Magnetic Resonance Imaging of Brain Development in Fetal Alcohol Spectrum Disorders

  • Author / Creator
    Treit, Sarah C
  • Prenatal alcohol exposure has detrimental consequences on brain development, resulting in a wide range of physical, cognitive and behaviour deficits termed fetal alcohol spectrum disorders (FASD). Advanced magnetic resonance imaging (MRI) methods have identified numerous abnormalities of brain structure in groups of individuals with FASD compared to groups of healthy typically developing controls, including volume reductions and abnormalities of cortical thickness and white matter microstructure. Although informative, many previous studies have included limited sample sizes or narrow age ranges, precluding investigation of age-related changes or sex-differences in neurological abnormalities in this population. Moreover, few studies have investigated abnormalities with more than one imaging method in the same sample, needed to determine the relative magnitude of observed impairments. This thesis aims to address these limitations by using advanced imaging methods (high resolution T1-weighted and diffusion tensor imaging) to examine white matter microstructure, cortical thickness and brain volumes in a large cross sectional and longitudinal follow up dataset of individuals diagnosed with FASD. Data presented here uncover novel information about the developmental trajectories of children and adolescents with FASD, demonstrating delayed development of both cortical thickness and white matter microstructure but expected changes in brain volume with age. Cross sectional analysis reveals robust reductions of brain volume, smaller but consistent reductions of cortical thickness and few differences in white matter microstructure between groups. Sex differences are identified in the control group, as expected given known sexual dimorphism of brain structure, but appear to be attenuated in the FASD group. Males with FASD are shown to have greater structural brain impairment than females, despite similar performance on cognitive tests. In addition, novel information on correlations between head circumference (a widely used diagnostic measure of neurological impairment in this population) and brain volume are presented, and implications for diagnosis are discussed. Overall this thesis provides independent evidence of altered brain structure in individuals with FASD, and uncovers novel information about sex differences, developmental trajectories, and brain-behaviour relationships that will help advance the development of medical and behavioural interventions for this population.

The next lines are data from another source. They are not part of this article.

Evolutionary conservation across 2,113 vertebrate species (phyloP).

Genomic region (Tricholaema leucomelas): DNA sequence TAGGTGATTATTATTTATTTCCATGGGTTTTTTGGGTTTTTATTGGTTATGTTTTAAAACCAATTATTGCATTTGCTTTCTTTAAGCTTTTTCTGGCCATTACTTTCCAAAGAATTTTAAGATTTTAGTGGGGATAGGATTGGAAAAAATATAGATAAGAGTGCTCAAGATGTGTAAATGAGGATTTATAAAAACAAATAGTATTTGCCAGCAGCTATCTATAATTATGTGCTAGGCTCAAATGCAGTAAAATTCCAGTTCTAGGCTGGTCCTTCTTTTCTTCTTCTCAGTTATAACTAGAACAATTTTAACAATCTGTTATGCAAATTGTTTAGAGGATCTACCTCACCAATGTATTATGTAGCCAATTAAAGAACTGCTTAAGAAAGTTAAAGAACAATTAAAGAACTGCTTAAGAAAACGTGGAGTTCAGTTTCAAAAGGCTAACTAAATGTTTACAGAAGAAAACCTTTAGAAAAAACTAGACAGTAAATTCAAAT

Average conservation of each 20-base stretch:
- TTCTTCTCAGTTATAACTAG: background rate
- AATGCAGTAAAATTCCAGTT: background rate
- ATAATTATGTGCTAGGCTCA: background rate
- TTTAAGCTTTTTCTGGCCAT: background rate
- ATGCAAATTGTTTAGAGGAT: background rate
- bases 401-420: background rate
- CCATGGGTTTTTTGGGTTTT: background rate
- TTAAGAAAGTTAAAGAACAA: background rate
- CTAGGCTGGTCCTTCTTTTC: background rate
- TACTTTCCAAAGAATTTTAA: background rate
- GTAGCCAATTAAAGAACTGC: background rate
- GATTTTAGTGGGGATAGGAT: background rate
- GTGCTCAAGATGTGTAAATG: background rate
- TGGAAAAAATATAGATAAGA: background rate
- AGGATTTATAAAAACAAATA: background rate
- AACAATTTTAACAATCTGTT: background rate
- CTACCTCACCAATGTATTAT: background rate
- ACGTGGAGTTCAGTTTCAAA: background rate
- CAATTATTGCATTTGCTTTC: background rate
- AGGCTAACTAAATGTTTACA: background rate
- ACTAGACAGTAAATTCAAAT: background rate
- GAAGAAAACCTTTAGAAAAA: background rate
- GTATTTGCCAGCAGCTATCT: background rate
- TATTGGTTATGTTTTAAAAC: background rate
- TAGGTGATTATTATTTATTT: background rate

• Subjects / Keywords
  • Graduation date
  • Type of Item
  • Degree
    Doctor of Philosophy
  • DOI
  • License
    This thesis is made available by the University of Alberta Libraries with permission of the copyright owner solely for non-commercial purposes. This thesis, or any portion thereof, may not otherwise be copied or reproduced without the written consent of the copyright owner, except to the extent permitted by Canadian copyright law.
  • Language
  • Institution
    University of Alberta
  • Degree level
  • Department
    • Centre for Neuroscience
  • Supervisor / co-supervisor and their department(s)
    • Christian Beaulieu (Biomedical Engineering)
    • Carmen Rasmussen (Pediatrics)
  • Examining committee members and their departments
    • Carmen Rasmussen (Pediatrics)
    • Richard Camicioli (Neurology)
    • Christian Beaulieu (Biomedical Engineering)
    • Sandra Wiebe (Psychology)
    • Jeffery Wozniak (Psychiatry, University of Minnesota)